Why the Online Marketplace Is Perfect for Women in Business Social platforms -- and the ability to get personal -- are powerful tools for women entrepreneurs.

By Sumi Krishnan

entrepreneur daily

Opinions expressed by Entrepreneur contributors are their own.

The number of people connected on Facebook is roughly equal to China's population -- 1.35 billion. And with a total of 3 billion (and counting) people online, we now have the power to reach more individuals, build stronger communities and have a greater impact than ever before.

Related: Women Entrepreneurs 2.0: What You'll Need to Thrive in a Male-Dominated Startup

People now have the power to build their own public platforms. For women, this new reality provides an opportunity to completely bypass traditional power structures.

But with this power comes great responsibility (as Spider-Man's uncle Ben wisely noted). So, carefully consider your goals and the type of difference you want to make before building a platform. Stay rooted in your core values because what you do online will shape your legacy. Once you understand the impact you want to make, you can use social tools to break into the business world to make a big and direct impact on the people who need you.

Why are social platforms so important for women entrepreneurs? In traditional business settings, men still dominate in positions of power. Only 8.1 percent of top earners and 14.6 percent of executive officers in corporate America are women.

But women are making progress, and, for those of us who are up for it, we can definitely fight the "Lean In" fight. Because the online landscape isn't traditional, it has fewer barriers, and it provides a completely new way to break through, serve lots of people and make a major difference while building a purpose-driven company.

Because of this, I see the online marketplace as a "female frontier" -- one that I encourage more women to join. Here are three tips to help women entrepreneurs take advantage of the online marketplace:

1. Get personal.

Marketing is all about your story. So, start developing your own personal brand by crafting and sharing your story. Your "signature story" could be the story of why you started your business, the story of a pivotal moment or monumental shift in your life's trajectory, or your description of some other major event that is relevant to what you are offering to prospective clients and customers. When people hear about your vulnerabilities and your failures in combination with your current-day success, they'll be inspired to work with you.

Adrienne Graham, CEO of Empower Me! Corporation, struggled to connect with people online until she started an online radio show in which she highlights her triumphs and her trials. Now she has a community of loyal followers who tune in, to be inspired by her journey.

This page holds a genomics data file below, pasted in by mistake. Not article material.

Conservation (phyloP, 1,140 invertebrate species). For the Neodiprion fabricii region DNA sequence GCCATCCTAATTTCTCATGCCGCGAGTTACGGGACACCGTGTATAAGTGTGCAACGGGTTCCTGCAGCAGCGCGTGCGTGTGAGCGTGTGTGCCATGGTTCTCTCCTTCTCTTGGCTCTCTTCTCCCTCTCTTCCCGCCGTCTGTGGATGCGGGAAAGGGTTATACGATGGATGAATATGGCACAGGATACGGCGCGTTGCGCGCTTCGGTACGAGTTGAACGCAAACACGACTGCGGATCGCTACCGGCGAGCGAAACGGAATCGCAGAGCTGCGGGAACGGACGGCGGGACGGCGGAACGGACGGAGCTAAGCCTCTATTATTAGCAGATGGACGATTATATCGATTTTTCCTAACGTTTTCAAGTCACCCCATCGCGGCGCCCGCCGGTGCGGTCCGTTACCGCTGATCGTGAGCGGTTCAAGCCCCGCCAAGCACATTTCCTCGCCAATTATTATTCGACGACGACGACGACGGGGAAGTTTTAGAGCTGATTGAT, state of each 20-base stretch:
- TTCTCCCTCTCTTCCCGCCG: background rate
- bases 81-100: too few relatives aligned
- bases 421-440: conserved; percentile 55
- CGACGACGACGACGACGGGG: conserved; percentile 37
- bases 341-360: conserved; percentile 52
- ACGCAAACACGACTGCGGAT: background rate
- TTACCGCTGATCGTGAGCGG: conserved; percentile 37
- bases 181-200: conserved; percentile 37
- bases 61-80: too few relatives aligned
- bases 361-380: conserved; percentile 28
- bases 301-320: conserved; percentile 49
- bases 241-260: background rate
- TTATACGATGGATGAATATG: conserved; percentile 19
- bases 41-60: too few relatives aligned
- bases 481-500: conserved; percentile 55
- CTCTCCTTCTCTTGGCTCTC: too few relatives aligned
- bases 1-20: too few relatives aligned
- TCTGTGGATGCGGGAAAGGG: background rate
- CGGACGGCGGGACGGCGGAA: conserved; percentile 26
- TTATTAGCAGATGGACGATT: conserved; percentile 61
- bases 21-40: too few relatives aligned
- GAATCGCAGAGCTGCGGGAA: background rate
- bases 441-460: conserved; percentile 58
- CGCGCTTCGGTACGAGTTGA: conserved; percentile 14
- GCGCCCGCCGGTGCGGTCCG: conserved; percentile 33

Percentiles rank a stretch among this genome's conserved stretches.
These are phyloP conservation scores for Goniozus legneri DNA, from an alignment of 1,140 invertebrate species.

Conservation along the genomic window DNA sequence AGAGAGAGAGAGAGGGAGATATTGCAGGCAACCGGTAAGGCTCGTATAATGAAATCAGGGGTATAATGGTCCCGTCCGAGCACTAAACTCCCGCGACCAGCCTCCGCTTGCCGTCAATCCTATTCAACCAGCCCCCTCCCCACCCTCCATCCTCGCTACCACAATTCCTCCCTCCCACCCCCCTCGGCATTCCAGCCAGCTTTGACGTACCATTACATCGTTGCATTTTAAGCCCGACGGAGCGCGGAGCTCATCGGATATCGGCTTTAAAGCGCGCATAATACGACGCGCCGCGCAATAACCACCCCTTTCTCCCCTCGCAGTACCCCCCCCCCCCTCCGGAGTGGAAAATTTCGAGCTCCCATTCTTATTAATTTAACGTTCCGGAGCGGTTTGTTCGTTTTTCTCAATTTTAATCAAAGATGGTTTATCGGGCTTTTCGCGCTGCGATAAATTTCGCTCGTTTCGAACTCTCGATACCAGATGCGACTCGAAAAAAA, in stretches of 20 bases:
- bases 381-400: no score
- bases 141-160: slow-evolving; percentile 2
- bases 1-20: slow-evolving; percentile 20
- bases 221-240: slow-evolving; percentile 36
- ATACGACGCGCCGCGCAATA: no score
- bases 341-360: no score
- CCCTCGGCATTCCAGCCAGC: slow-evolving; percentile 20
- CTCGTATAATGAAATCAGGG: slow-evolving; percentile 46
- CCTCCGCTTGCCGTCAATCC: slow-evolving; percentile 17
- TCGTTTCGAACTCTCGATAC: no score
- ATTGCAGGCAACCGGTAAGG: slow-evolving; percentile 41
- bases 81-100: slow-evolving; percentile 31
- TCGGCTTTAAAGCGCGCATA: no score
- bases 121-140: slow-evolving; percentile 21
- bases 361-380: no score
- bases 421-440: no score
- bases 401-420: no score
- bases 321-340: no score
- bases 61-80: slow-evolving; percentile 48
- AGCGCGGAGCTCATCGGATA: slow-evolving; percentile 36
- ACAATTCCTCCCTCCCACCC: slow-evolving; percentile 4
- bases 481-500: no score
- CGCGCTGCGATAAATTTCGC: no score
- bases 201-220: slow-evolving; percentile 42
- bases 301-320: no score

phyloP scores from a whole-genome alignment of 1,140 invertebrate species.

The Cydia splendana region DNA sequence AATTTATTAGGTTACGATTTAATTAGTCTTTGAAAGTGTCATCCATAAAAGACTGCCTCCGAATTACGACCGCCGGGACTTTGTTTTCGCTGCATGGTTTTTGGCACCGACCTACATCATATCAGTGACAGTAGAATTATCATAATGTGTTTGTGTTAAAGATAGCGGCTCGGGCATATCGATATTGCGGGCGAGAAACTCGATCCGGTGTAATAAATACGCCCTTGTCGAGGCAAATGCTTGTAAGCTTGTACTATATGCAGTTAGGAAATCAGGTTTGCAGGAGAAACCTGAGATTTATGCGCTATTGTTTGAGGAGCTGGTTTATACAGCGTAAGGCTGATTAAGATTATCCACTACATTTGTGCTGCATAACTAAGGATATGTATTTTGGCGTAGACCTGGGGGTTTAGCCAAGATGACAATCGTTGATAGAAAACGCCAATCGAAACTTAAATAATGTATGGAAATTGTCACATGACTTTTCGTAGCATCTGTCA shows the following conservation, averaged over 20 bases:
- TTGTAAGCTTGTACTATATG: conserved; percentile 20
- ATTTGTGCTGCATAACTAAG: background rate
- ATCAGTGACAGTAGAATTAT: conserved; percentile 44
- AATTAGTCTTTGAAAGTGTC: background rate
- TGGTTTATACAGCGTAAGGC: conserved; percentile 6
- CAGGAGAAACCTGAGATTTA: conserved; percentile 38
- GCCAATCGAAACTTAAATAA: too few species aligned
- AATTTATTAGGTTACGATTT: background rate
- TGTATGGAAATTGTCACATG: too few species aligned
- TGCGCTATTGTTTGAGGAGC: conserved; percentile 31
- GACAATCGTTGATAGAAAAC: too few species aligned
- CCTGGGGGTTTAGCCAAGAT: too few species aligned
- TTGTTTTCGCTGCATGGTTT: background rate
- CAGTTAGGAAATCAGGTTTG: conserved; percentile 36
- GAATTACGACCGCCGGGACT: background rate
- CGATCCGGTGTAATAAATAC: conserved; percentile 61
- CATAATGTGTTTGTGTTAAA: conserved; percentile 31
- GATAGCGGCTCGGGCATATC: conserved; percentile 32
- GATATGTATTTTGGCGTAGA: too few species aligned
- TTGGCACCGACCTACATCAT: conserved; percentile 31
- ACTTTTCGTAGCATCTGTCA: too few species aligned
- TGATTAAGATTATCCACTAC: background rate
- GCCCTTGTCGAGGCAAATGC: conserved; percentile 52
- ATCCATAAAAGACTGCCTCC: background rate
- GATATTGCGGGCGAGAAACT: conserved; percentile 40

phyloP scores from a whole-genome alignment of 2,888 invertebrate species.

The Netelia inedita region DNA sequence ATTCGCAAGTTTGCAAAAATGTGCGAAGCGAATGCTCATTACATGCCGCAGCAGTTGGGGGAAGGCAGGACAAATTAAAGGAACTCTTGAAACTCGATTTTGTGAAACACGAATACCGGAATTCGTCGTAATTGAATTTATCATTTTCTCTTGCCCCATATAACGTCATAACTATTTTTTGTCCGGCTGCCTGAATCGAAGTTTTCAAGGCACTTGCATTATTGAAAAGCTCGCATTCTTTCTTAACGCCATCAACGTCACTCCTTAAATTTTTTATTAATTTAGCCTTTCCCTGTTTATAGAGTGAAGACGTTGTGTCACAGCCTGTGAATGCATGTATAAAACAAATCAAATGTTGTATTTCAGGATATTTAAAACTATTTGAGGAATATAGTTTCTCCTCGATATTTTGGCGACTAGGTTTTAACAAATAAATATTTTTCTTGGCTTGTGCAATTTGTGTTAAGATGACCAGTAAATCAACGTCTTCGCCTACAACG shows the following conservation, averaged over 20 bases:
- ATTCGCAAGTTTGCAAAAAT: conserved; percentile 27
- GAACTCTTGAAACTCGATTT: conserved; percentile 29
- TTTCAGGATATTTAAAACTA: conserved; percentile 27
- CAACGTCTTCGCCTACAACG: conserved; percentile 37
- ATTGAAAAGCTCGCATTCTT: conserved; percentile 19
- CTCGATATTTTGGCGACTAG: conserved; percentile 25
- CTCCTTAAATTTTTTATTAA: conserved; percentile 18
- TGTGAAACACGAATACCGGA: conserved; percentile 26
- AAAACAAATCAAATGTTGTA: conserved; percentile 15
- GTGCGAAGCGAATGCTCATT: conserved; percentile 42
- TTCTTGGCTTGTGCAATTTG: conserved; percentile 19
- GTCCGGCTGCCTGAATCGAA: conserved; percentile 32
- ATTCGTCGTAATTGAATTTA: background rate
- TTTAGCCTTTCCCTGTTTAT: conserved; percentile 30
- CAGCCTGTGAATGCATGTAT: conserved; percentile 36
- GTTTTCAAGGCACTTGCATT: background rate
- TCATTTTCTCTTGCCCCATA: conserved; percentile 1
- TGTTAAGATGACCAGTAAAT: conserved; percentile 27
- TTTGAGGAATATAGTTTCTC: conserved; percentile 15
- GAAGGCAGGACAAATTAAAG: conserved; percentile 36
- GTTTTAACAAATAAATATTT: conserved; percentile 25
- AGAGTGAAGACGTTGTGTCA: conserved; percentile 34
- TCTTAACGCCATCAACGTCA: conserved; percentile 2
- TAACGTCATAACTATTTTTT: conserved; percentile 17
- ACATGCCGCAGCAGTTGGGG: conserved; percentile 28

"In the beginning of my entrepreneurial journey, I didn't have access to mentors or people who would or could help me," Graham said. "I vowed that when I was successful, I would help women like me level the playing field."

Related: 5 Powerful Rules for Women Entrepreneurs to Live By

2. Evoke emotions.

Many women don't realize that emotions drive purchasing decisions. That is why campaigns such as Cadillac's "Dare Greatly" are so successful. Marketing a vehicle's trunk space and fuel efficiency can get you only so far. However, marketing the feeling of "daring greatly," as Cadillac does brilliantly, helps the company make a connection with its target audience.

Facebook groups are another great way to connect on an emotional level with your target audience. An "open" Facebook group can help create brand awareness and spread your message, while "private" or "secret" members-only groups allow people to share frankly and feel supported in a safe, "judgment-free" zone.

3. Build relationships.

Entrepreneurs sometimes fall into the trap of promoting themselves only online. However, when all you do is post links to your products, webinars and training, your business comes off as spammy. You want to give and engage and develop relationships by sharing thoughts, ideas and advice before ever promoting your stuff online.

The key to all online and email marketing is to build a solid relationship and "give" a lot before you ask for anything. A good rule of thumb is Gina DeVee's 90/10 rule: Your posts and emails should be 90 percent value, tips and pictures -- and only 10 percent promotion.

Social media is a powerful new frontier for business owners, particularly women entrepreneurs. To maximize the benefits, you should focus on sharing your story, showing vulnerability, connecting emotionally and developing relationships through giving.

Related: 10 Tips for Women to Improve Their Persuasion Skills

Sumi Krishnan

CEO of K4 Solutions

Sumi Krishnan is the CEO of Falls Church, Va.-based K4 Solutions, which provides technology and staffing services. She also offers success coaching to aspiring and established female entrepreneurs.

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